Healthy Living

Facts About Meningitis Vaccines

Facts About Meningitis Vaccines

Introduction

The only way to prevent serious and life-threatening diseases such as meningitis is through vaccination. Meningitis can also be caused by viral, bacterial, and fungal infections. The infection usually affects the meninges or membranes that enclose the brain and spinal cord. Although meningitis is a rare infection, anyone at any age can catch it.

The infection can also quickly develop and lead to death within hours. When patients survive, they can be left with permanent disabilities, such as brain damage and deafness. The good news is that there are current vaccines are available to help prevent some types of meningitis. 

How do vaccines work?

Vaccines work by helping your body’s immune system fight certain types of infection. They usually contain harmless viral or bacterial components called antigens that can cause diseases.

In a virus vaccine, a weakened version of the virus, which cannot cause serious infections, is used to help trigger an immune response. When a vaccine is injected into the human body, the immune system responds by producing antibodies against these antigens. 

When you encounter the specific germ after being vaccinated, your body will be able to recognize and fight it. However, protection against other types of infection requires different types of vaccines. Other vaccines are even given more than once to help boost your immunity. Although vaccines can help protect people against meningococcal disease, they cannot prevent all cases of meningitis. 

What is meningococcal disease?

Meningococcal disease is a type of bacterial infection. Although this disease can cause people to develop serious infections, such as septicemia and meningitis, others also become carriers or those who have the germs but do not get sick. Meningococcal bacteria usually spread through direct and ongoing contact with an infected person.

The following are some of the common symptoms of meningococcal meningitis:

  • Severe headache
  • Stiff neck
  • Fever
  • Confusion
  • Light sensitivity
  • Drowsiness
  • Vomiting
  • Seizures (fits)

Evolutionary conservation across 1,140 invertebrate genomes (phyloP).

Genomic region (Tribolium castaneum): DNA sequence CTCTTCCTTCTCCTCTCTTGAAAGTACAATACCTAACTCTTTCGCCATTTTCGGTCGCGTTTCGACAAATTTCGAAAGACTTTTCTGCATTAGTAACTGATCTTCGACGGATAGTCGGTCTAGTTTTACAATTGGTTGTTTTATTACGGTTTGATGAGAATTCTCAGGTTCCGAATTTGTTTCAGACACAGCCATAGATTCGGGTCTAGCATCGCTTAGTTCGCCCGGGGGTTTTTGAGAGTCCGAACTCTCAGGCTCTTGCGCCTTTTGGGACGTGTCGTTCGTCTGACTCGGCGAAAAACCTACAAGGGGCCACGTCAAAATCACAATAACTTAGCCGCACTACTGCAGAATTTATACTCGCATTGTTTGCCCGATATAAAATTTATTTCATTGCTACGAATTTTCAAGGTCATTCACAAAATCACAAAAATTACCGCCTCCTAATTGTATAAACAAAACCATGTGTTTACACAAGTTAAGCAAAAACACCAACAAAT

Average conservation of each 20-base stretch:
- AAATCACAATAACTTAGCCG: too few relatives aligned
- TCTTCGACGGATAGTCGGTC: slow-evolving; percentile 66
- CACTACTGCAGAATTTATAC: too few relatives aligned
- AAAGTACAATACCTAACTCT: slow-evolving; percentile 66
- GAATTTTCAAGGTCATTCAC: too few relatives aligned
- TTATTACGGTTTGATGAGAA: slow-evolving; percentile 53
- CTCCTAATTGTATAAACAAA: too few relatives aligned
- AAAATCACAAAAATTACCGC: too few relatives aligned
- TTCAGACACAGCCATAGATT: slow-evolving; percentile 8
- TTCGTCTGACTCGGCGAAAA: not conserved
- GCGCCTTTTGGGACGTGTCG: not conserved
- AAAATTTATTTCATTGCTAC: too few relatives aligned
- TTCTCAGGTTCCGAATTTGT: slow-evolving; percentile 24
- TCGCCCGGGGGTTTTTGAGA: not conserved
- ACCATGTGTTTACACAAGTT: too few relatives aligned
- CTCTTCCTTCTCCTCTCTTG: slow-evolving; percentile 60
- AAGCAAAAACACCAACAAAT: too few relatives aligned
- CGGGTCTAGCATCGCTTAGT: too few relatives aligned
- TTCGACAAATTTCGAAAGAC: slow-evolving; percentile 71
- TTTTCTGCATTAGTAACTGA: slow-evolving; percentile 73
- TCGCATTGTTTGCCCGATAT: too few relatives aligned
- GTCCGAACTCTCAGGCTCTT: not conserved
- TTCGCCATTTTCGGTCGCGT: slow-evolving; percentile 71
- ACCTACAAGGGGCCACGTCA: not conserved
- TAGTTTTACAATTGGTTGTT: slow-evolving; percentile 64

When it comes to meningococcal septicemia, which causes bleeding into the organs and skin, the common symptoms include:

Who should get meningitis vaccines?

According to the Centers for Disease Control and Prevention (CDC), all preteens and teens should be vaccinated using the meningococcal conjugate vaccine. However, adults and children can also get meningococcal vaccines in certain cases. It is recommended to speak with your healthcare provider to know which vaccine is best for your situation. 

People who have an increased risk for meningococcal disease should also receive meningococcal vaccines. They include:

  • People who live in places where they tend to be in close contact such as college dormitories
  • Those who are HIV-positive
  • People who travel to sub-Saharan African regions, where the incidence of meningitis is very high

Infants and Children

For babies and infants from 2 months to 10 years old, the CDC recommends the vaccination of a meningococcal conjugate vaccine (Menveo or Menactra) if they have any of the following:

  • Damaged spleen or when their spleen has been taken out
  • Complement component deficiency
  • Taking a type of medication called eculizumab (Soliris)
  • Tested positive with the human immunodeficiency virus (HIV)
  • Living or traveling to countries with frequent epidemics of meningococcal meningitis
  • Belong to a population, which is known to be at increased risk due to an outbreak of serogroup A, C, W, or Y meningococcal disease

Talk to your healthcare provider to know more information about your child’s booster shots. 

For children who are 10 years old and above, the CDC recommends the vaccination of serogroup B meningococcal vaccine (Trumenba or Bexsero) if they have any of the following:

  • Damaged spleen or when their spleen has been taken out
  • Complement component deficiency
  • Taking a type of medication called eculizumab (Soliris)
  • Belong to a population, which is known to be at increased risk due to an outbreak of serogroup B meningococcal disease

Preteens and Teens

Vaccination for preteens and teens have two types:

  • Meningococcal Conjugate Vaccines (Menveo, Menactra): Given to 11 to 12-year-old preteens with a booster dose when they turn 16.
  • Serogroup B Meningococcal Vaccines (Trumenba, Bexsero): Given to all teens, particularly at 16-18 years old. 

Aside from the meningococcal conjugate vaccine, some preteens and teens should receive serogroup B meningococcal vaccine if they have any of the following:

  • Damaged spleen or when their spleen has been taken out
  • Complement component deficiency
  • Taking a type of medication called eculizumab (Soliris)